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CRM: Tx: Emotional SxS
Concussion Recognition & Management
Module 6 Delayed Recovery

Tx: Emotional SxS


young woman sadly leaning head on knee

Anxiety (whether due to pre-morbidity, family history, or injury) is a typical emotional symptom mTBI patients experience. Those suffering from anxiety disorder are prone to over-attend and over-attribute their symptoms. Anxiety magnifies their symptoms. Patients with a predilection for stress may be hyper-vigilant, researching their conditions online and heightening their anxiety with self-diagnosis that can become self-fulfilling prophesies. Some become nervous about testing and fail due to nervousness rather than actual symptoms.

Emotional adjustment will involve helping the young person reintegrate into the school environment. Reintegration requires finding appropriate accommodations for all areas of life at school.


Tx surrounded by emotional faces

Treatment
for
Emotional Symptoms



Select each tab below for more information.

Reintegration

Missing even two weeks of school has significant consequences.

Reintegration will take place in the athletic realm when the young person returns to the team. As in the classroom, social dynamics will play a part in the sports setting. The player who sits out with an mTBI is sometimes bullied or mocked as a "wimp". To ease adjustment, it can be helpful for the young person to spend time just being with the team before actually returning to play. Be aware of over-stimulation.

If ancillary therapy is available in the school, the team can incorporate it into the adjustment plan, if appropriate. Reintegration into the school environment is essential to successful recovery. An educational or work re-entry specialist can aid in this reintegration.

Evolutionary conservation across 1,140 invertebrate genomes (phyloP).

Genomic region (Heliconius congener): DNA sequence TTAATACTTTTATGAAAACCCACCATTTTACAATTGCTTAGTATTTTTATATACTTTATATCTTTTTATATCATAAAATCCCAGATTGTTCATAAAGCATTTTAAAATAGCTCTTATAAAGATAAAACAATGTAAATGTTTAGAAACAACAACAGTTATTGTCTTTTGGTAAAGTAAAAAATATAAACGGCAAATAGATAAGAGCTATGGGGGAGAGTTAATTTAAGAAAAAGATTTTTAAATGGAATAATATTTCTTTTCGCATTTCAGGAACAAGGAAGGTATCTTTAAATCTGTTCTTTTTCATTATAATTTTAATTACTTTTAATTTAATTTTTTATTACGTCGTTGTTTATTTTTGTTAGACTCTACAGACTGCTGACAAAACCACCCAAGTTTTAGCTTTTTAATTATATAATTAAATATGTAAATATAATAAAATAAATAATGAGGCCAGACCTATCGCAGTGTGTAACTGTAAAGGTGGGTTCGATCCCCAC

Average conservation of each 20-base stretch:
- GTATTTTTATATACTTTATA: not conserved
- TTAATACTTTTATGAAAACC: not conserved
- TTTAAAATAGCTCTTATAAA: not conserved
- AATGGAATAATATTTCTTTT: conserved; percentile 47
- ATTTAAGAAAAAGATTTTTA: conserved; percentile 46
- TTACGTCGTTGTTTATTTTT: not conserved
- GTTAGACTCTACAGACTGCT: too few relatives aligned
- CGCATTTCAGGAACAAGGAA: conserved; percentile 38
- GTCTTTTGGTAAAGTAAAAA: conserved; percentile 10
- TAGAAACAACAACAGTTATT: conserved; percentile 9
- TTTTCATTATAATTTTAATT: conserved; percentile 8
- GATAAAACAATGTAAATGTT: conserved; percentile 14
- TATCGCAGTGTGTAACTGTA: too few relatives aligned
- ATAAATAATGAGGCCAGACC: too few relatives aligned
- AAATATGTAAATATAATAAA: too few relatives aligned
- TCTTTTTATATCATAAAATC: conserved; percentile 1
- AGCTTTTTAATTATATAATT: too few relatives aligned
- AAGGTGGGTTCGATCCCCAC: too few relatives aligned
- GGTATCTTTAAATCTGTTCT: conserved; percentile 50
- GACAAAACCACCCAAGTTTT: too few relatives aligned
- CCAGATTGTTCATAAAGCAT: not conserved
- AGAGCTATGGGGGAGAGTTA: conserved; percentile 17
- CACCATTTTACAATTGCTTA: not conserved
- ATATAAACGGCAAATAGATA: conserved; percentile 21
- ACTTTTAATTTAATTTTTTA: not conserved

sitting on sidelines of football game

Issues

young woman anxious in car with hands over face
Common adjustment issues include:
  • Maladaptive pain coping responses (e.g. activity avoidance due to fear of re-injury).

  • Situational discouragement or depression.

  • Return to Activity anxieties and fears.

  • Normal human emotional reactions that accompany temporary disability, which must be handled appropriately to prevent the emotional response(s) from becoming permanent.

  • Fear of driving.

Impact

Sometimes patients with concussion can develop diagnosable mental health conditions that require a comprehensive treatment approach, such as counseling with medication. These can be full-blown problems or lower level issues. The point is, these emotional problems are real and need to be addressed. For example, being depressed about not being able to play is not the equivalent of clinical depression, but it still can affect recovery.
young woman with sympathetic counselor

Context

young woman in class with question marks above her
It’s essential to consider these problems in the context of everything else happening in the patient’s life. All are interwoven. The treatment team should look for symptoms of emotional problems that can exacerbate concussion symptoms. Some issues are higher level and must be treated first. Ignoring these symptoms may result in lack of treatment success.

Responses

It may help to describe to your patient what you are going to treat. Patients may respond more readily if they are told they are being treated for anxiety due to concussion complications, rather than for high level mood disorder. The concussion may be causing or compounding emotional issues.

In either case, it’s not enough to address these symptoms medically. As you would when treating full-blown mood and anxiety disorders, you should offer a combination of behavioral and medical treatments and referral to specialists, such as psychiatrists.
hopeful young man with counselor



Conclusion

With the help of a treatment team including diverse medical professionals, an ever-expanding array of diagnostic and treatment resources, and a recovery team including the patient and his or her support system, the licensed health care professional can guide the young person to the best possible outcomes following mild traumatic brain injury. To remain well-equipped for treating young concussion sufferers, you are encouraged to return to this site for updated resources and information regarding best practices.
3 medical personnel looking at computer
Module 6 Delayed Recovery

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